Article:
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Prince’s part in ending slavery

Margot Maddison-MacFadyen details the life of National Hero and abolitionist Mary Prince (Photograph by Jonathan Bell)

Landmarks from the life of Mary Prince, a Bermudian ex-slave who became an icon of the abolitionist movement, were explored last night in a lecture by a Canadian historian dedicated to researching her life.

Margot Maddison-MacFadyen is also starting fresh research into Ms Prince this month in partnership with Clarence Maxwell, a Bermudian historian.

Their work, sponsored by the Department of Community and Cultural Affairs, will explore her role “both as an abolitionist, and as part of the humanitarian revolution”, according to Lovitta Foggo, the community affairs minister.

Dr Maddison-MacFadyen maintained that Ms Prince’s autobiography, published in 1831, hastened the emancipation of slaves signed into law by the British Government in 1834.

“The Government was pressured in England to bring about emancipation sooner than it would have happened,” she told the audience at the Earl Cameron Theatre in City Hall.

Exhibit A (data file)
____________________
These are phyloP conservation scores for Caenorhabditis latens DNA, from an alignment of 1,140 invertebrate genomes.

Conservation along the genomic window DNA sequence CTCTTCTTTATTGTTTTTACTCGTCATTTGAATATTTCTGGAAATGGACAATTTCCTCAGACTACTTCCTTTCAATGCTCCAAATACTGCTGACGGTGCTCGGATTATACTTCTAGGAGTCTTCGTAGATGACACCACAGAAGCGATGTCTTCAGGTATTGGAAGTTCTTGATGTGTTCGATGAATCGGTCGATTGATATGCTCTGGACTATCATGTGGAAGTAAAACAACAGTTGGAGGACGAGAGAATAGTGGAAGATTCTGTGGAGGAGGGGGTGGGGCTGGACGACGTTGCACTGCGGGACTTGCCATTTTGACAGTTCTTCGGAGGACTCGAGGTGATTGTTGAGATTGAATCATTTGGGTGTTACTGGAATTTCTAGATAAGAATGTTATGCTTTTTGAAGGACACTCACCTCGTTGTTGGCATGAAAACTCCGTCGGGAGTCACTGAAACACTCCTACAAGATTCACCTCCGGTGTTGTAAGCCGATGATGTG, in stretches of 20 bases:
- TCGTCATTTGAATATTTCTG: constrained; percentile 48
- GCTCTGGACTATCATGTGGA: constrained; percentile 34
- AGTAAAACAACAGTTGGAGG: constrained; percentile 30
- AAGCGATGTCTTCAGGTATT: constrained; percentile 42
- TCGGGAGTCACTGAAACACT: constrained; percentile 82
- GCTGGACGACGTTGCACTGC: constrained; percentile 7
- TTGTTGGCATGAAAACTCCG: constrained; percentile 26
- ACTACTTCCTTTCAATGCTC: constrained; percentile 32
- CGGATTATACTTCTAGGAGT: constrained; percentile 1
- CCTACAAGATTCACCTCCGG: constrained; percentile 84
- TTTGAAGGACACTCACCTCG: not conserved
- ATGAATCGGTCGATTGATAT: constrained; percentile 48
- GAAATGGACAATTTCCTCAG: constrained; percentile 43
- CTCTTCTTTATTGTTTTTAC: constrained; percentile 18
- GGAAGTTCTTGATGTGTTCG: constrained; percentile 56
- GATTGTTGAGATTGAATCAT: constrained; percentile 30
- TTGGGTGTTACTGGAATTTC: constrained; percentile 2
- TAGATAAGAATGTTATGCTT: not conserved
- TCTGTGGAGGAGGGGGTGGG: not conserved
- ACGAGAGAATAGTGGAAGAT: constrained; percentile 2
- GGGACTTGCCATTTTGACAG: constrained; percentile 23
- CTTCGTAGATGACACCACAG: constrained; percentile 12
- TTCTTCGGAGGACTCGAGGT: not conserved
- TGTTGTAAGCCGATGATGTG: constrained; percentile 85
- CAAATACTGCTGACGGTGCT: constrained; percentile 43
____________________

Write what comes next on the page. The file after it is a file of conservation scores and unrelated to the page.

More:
Slave resistance plays “a huge role” in toppling slavery, Dr Maddison-MacFadyen added, likening Ms Prince’s narrative to the accounts of Holocaust survivors.

Her life encompasses a “triangle” between Bermuda, Antigua and Britain, with Ms Prince becoming the property of five different Bermudians before securing her freedom.

A trove of historical details as well as Bermudian sites of interest in her life, is provided on the site maryprince.org.

They include the residence where she was taken with her sisters to be made ready for their sale in Hamilton. The building is now a maintenance facility at the Ocean View Golf Course in Devonshire.

Another key place is at the Cavendish Hall site in Devonshire: a “hole in the rocks” where Ms Prince hid as a fugitive after enduring a beating from her third “owner”, Captain John Ingham.

A picture of the site, exposed in 1969, was shown last night.

The Emancipation Commemoration comes a week before Cup Match, during debate over renaming the second day of the holiday to commemorate Ms Prince.

The lecture comes after a Bermudian historical researcher, LeYoni Junos, submitted a paper to the University of Oxford last November titled: My Name Is “Sue”: The Mother of Mary Prince and the Racialised Abdication of Bermuda in the Authentication of Her History.

According to the university, Ms Junos’s “ground-breaking research” marked the first time that Mary Prince’s mother had been named in external research.